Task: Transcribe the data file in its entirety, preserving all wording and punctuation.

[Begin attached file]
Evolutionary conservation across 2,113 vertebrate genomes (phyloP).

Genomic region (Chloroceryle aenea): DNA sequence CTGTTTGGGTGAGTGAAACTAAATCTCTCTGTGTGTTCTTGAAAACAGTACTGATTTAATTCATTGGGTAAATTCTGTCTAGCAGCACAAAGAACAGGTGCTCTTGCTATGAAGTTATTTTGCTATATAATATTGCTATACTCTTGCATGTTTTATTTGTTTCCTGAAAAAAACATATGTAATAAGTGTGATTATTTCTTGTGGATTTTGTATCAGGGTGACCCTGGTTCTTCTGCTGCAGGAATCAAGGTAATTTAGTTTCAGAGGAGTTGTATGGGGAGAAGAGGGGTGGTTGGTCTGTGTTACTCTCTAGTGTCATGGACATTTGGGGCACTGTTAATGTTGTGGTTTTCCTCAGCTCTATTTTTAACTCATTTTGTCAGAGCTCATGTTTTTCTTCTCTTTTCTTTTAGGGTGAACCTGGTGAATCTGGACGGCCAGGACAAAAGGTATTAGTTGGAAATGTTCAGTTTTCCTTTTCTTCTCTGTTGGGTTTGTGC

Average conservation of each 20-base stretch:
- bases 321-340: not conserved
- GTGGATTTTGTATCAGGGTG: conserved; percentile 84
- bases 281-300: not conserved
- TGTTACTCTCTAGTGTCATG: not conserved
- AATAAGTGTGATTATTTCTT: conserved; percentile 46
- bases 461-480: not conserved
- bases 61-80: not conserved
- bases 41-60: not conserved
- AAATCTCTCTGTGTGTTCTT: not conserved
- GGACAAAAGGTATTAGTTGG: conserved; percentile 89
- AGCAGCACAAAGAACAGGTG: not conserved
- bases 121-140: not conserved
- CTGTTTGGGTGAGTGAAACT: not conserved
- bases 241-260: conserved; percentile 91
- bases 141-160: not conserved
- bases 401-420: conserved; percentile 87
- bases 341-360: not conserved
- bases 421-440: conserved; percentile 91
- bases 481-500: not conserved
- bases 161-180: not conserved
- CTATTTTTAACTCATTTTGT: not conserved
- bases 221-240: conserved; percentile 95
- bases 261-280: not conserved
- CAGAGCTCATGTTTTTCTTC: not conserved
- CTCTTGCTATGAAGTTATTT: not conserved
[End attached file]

Evolutionary conservation across 2,113 vertebrate genomes (phyloP).

Genomic region (Chloroceryle aenea): DNA sequence CTGTTTGGGTGAGTGAAACTAAATCTCTCTGTGTGTTCTTGAAAACAGTACTGATTTAATTCATTGGGTAAATTCTGTCTAGCAGCACAAAGAACAGGTGCTCTTGCTATGAAGTTATTTTGCTATATAATATTGCTATACTCTTGCATGTTTTATTTGTTTCCTGAAAAAAACATATGTAATAAGTGTGATTATTTCTTGTGGATTTTGTATCAGGGTGACCCTGGTTCTTCTGCTGCAGGAATCAAGGTAATTTAGTTTCAGAGGAGTTGTATGGGGAGAAGAGGGGTGGTTGGTCTGTGTTACTCTCTAGTGTCATGGACATTTGGGGCACTGTTAATGTTGTGGTTTTCCTCAGCTCTATTTTTAACTCATTTTGTCAGAGCTCATGTTTTTCTTCTCTTTTCTTTTAGGGTGAACCTGGTGAATCTGGACGGCCAGGACAAAAGGTATTAGTTGGAAATGTTCAGTTTTCCTTTTCTTCTCTGTTGGGTTTGTGC

Average conservation of each 20-base stretch:
- bases 321-340: not conserved
- GTGGATTTTGTATCAGGGTG: conserved; percentile 84
- bases 281-300: not conserved
- TGTTACTCTCTAGTGTCATG: not conserved
- AATAAGTGTGATTATTTCTT: conserved; percentile 46
- bases 461-480: not conserved
- bases 61-80: not conserved
- bases 41-60: not conserved
- AAATCTCTCTGTGTGTTCTT: not conserved
- GGACAAAAGGTATTAGTTGG: conserved; percentile 89
- AGCAGCACAAAGAACAGGTG: not conserved
- bases 121-140: not conserved
- CTGTTTGGGTGAGTGAAACT: not conserved
- bases 241-260: conserved; percentile 91
- bases 141-160: not conserved
- bases 401-420: conserved; percentile 87
- bases 341-360: not conserved
- bases 421-440: conserved; percentile 91
- bases 481-500: not conserved
- bases 161-180: not conserved
- CTATTTTTAACTCATTTTGT: not conserved
- bases 221-240: conserved; percentile 95
- bases 261-280: not conserved
- CAGAGCTCATGTTTTTCTTC: not conserved
- CTCTTGCTATGAAGTTATTT: not conserved